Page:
Hello, this question is primarily for Elizabeth – if you see this post!
I am listening to your webinar again from the link Bev sent. When you talk about Investigate, you say that a “googleable question” is not a good question; could you please give an example of a googleable question and the rephrased question, or an alternative question that is non-googlable please?
I won’t answer for Elizabeth, but happen to be at my computer.
The basic difference is between a question that is simple to answer, where the emphasis is on finding the ‘right’ information, and a complex question, where the emphasis is on building (constructing) knowledge and understanding from information drawn from different sources.
For example, from an earlier iteration of our Year 9 Inquiry Skills Project, “How accurate is the Doomsday Clock?” rather than “What is the Doomsday Clock?”. The latter question leads almost certainly to information on Wikipedia about the Doomsday Clock directly via Google, which is not necessarily a problem, but is a poor inquiry question because it requires no thought and/ or understanding. The former question requires both thought and understanding, which the inquiry needs to support, both in terms of process and resources, and which, crucially, is what the inquiry is aimed at and needs to assess.
This is deeply linked with the question that you asked about inquiry and constructivism, which requires a fuller response, and which I am working on.
I am sorry I have not responded before now. I have only just seen your question and am pleased that Darryl has done a great job in answering for me. I would have said roughly the same that a ‘googlable’ question is one that takes no thought and creates the opportunity to cut and paste. Whereas a non-googlable question needs thinking about.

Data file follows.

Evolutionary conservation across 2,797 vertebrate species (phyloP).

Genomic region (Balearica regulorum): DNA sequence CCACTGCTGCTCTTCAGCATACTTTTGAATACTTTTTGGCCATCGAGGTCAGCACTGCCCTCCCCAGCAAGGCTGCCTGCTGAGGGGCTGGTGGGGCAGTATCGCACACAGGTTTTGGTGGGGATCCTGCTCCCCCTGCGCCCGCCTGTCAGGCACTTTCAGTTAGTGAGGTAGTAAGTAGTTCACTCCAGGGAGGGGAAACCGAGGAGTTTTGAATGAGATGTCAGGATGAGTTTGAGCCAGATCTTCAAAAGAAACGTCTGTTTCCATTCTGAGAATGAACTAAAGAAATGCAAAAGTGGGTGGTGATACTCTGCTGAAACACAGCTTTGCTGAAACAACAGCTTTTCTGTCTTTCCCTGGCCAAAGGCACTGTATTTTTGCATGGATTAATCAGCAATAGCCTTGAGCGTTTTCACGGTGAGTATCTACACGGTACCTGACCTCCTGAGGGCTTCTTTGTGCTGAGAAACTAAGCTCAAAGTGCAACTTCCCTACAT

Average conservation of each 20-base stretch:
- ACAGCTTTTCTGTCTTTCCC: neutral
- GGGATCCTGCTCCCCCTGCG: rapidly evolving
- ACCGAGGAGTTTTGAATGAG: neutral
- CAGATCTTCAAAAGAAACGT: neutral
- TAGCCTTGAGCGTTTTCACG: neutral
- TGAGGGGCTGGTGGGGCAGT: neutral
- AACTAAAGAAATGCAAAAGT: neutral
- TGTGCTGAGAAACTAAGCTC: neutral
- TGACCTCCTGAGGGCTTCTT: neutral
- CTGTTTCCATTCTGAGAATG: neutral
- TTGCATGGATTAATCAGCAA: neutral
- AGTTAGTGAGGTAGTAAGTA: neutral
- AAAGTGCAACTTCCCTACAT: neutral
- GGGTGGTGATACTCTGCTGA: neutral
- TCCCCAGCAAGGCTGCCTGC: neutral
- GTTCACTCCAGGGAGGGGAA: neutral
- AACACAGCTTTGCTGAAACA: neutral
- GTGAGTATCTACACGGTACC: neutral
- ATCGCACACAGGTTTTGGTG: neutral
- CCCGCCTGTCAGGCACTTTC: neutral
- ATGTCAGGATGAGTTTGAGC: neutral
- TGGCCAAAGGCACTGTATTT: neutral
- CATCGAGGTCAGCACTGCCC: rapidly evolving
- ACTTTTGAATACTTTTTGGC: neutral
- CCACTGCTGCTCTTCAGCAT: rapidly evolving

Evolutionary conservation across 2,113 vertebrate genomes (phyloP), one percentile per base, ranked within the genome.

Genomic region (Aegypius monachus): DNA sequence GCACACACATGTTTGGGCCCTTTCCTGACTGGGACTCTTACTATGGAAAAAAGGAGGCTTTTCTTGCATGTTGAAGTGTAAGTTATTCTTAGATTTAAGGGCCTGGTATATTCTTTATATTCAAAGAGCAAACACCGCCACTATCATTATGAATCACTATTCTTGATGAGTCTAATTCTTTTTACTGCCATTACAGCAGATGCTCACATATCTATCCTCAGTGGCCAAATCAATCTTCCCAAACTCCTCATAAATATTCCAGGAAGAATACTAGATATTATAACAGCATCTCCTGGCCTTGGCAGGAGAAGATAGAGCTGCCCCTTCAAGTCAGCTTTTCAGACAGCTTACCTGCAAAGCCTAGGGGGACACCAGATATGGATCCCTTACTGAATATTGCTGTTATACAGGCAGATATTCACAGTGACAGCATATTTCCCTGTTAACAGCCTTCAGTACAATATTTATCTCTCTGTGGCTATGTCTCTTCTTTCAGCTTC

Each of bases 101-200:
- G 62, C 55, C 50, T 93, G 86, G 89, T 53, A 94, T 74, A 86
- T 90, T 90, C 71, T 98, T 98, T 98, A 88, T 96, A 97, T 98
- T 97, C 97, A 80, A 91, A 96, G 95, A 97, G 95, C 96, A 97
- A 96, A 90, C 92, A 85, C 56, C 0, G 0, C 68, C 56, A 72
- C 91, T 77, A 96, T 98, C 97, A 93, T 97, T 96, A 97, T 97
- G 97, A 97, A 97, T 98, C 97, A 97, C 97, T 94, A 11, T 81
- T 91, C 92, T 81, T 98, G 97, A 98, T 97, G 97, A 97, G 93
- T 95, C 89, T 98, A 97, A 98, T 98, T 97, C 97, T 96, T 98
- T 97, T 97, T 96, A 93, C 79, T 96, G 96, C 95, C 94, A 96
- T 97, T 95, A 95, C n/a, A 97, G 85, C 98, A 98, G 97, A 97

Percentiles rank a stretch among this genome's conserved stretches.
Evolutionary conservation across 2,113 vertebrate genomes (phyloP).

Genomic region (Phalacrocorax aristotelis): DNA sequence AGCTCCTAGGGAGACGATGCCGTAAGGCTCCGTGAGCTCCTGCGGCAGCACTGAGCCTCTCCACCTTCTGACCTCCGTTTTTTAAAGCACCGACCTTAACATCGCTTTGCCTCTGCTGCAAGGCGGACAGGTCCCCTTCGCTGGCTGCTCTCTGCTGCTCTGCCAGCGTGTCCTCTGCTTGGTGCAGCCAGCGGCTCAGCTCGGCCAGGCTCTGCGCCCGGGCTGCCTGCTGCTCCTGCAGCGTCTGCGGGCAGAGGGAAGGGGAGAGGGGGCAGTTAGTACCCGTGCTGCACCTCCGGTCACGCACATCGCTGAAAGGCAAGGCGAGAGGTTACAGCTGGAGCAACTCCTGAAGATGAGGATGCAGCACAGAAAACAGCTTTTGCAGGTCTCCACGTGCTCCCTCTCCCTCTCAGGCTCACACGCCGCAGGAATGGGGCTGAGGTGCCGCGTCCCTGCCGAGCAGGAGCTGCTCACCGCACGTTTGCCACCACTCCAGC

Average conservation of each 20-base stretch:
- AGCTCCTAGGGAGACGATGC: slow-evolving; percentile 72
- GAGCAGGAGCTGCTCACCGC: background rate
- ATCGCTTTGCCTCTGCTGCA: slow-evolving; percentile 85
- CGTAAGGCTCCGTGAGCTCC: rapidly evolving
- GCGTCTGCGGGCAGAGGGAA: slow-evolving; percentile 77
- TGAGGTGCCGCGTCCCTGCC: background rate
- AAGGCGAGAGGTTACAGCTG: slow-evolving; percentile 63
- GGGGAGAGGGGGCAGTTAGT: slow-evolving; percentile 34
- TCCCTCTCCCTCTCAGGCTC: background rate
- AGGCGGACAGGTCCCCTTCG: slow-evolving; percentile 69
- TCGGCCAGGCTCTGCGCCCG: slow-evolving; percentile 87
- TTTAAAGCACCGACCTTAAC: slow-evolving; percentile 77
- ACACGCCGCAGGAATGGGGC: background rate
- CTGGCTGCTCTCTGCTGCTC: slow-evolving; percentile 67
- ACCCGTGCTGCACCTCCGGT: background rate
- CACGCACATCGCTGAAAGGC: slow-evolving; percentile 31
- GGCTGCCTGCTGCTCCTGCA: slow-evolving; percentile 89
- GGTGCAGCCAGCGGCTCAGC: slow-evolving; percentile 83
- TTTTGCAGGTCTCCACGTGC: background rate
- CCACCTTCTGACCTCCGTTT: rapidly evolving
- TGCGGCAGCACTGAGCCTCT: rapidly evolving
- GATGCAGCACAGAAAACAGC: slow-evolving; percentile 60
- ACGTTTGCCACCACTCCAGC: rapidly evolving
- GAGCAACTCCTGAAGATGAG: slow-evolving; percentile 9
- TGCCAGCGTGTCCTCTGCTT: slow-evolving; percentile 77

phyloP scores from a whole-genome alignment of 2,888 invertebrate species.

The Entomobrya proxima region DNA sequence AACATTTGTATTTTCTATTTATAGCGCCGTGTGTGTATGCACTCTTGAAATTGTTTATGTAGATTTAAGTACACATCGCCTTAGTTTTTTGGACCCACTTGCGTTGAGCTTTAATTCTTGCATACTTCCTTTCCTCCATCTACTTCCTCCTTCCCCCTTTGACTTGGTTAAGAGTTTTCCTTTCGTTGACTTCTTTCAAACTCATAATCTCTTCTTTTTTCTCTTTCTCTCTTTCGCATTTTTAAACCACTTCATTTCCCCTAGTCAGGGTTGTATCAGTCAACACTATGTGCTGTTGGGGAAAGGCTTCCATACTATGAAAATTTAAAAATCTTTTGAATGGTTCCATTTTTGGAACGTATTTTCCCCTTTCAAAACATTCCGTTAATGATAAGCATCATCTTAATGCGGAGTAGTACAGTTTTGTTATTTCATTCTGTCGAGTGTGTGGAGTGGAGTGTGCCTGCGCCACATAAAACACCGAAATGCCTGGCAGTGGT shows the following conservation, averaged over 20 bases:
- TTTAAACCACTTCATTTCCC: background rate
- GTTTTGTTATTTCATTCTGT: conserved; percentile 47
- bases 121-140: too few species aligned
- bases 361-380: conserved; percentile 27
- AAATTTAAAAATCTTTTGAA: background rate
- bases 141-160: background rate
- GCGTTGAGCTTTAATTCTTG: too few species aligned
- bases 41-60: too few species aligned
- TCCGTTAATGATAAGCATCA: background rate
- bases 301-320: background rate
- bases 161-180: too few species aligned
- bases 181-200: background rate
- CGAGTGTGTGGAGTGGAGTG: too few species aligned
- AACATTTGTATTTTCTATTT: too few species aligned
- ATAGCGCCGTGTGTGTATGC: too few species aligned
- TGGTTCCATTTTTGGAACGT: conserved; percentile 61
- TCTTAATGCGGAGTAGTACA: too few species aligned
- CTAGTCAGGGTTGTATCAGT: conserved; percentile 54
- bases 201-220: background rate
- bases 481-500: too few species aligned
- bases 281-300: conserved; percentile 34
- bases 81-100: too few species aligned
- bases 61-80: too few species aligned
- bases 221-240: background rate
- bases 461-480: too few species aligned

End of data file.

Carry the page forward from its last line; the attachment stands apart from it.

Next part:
Creating a good question is something that I find extremely difficult too so please don’t feel disheartened. I find that this forum is a great place to share your question ideas and get support so as long as you have a starting point it can be shaped. When I talk to teachers about this there is an assumption that adults can think of great questions and our students should be able to do this too but it really is difficult and needs practice. Many teachers get frustrated at the poor questions that their students come up with but ask them to do the same they find that they struggle too…
Hello Elizabeth, thank you very much for your reply. The TED talk is very interesting.
I am pleased to say that I have always worked in settings where good questioning was encouraged: asking questions to work out *how* the student knows, how they are thinking, to support higher level thinking. My last school was very keen on Bloom’s Taxonomy and we had to show what we were doing to move children’s thinking to higher levels.
My fascination with critical thinking dates back to 1996 when, as part of my degree, I took a foundation module entitled “Theory and Society”. We did not use the word “critical thinking” then. The learning outcomes included: “understand the distinctions drawn between fact, opinion and value judgement; and between a line of argument, its assumptions and the evidence use to support it – both within academic discussion and other forms of discourse; understand the various ground rules and conventions that shape social scientific theory-building and research and know how to begin to assess the quality of the knowledge claims generated within the social sciences; identify different modes of reasoning and arriving at defensible conclusions; and identify what makes some ways of presenting argument and evidence seem more compelling than others.
I can honestly say that doing this module changed my way of reasoning and understanding what I read in the news etc.
My problem at the moment is that I am practising on the King Alfred the Great paper and… I am not making any progress. I thought it would be easy but I just cannot move on from Connect. (I have posted separately about this).
Anyway, thank you very much for all the replies. It is all stimulating.